The game started at the outskirts of New Tristram, which is the town area for the first act, and the main hub for trading and finding and turning in quests. After moving up to the barricaded city gate and quickly disposing of some attacking zombies, you learn that the recent meteor which struck the Tristram Cathedral in the 2011 Cinematic Introduction Trailer has awakened demons from the underworld, and begun bringing the dead back to life.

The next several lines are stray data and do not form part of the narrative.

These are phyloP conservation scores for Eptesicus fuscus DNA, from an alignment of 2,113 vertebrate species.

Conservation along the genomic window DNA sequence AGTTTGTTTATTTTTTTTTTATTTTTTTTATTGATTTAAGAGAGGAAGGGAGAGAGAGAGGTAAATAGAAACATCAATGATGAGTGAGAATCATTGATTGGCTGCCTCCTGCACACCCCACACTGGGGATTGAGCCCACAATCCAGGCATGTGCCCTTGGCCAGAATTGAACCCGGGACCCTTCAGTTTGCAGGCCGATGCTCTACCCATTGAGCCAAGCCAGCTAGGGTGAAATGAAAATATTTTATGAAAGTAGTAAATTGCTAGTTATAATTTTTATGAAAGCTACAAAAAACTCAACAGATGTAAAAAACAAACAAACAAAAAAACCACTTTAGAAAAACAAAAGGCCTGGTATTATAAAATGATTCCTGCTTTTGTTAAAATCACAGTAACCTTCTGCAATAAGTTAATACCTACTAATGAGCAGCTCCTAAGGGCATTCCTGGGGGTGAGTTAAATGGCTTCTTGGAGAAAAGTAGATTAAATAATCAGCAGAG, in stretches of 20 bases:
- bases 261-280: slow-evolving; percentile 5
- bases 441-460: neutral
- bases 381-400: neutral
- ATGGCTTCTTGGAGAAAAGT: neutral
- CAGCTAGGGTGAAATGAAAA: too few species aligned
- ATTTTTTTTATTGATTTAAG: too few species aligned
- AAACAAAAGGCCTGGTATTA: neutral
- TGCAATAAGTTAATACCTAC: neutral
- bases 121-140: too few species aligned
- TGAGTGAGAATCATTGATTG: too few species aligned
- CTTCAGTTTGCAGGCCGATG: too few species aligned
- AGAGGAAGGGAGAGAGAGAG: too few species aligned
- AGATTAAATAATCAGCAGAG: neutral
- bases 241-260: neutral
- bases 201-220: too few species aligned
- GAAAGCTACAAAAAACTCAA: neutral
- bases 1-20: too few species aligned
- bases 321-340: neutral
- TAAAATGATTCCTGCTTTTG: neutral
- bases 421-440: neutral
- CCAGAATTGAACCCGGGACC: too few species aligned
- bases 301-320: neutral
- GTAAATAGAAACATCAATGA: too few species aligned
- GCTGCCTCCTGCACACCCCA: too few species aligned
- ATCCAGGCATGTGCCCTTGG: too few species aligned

The first thing that struck me when I first went out into the wilderness was the meticulous attention to detail that has been put into the creation of the world. Some of you might remember the controversy surrounding the vibrant and colorful graphics that were shown of the games new environments last year, but let me reassure you, Diablo 3 is still a very dark game. The trees are decorated with dead bodies, and every path and environment is littered with recently killed warriors and villagers that have fallen victim to the evil forces recently unleashed upon the world. You explore and loot mass graves, discover abandoned homes overrun by monsters and continuously find short stories of people wrapped up in demonic possession, murder, betrayal, and the loss of family and friends. The atmosphere is highlighted by eerie music that is carefully faded in and out with the overall pacing as you wander through the various areas of the world. So while still having colorful, contrasting visuals that really play up the characters, enemies and action on the screen, the mood manages to be very bleak, while still being beautiful.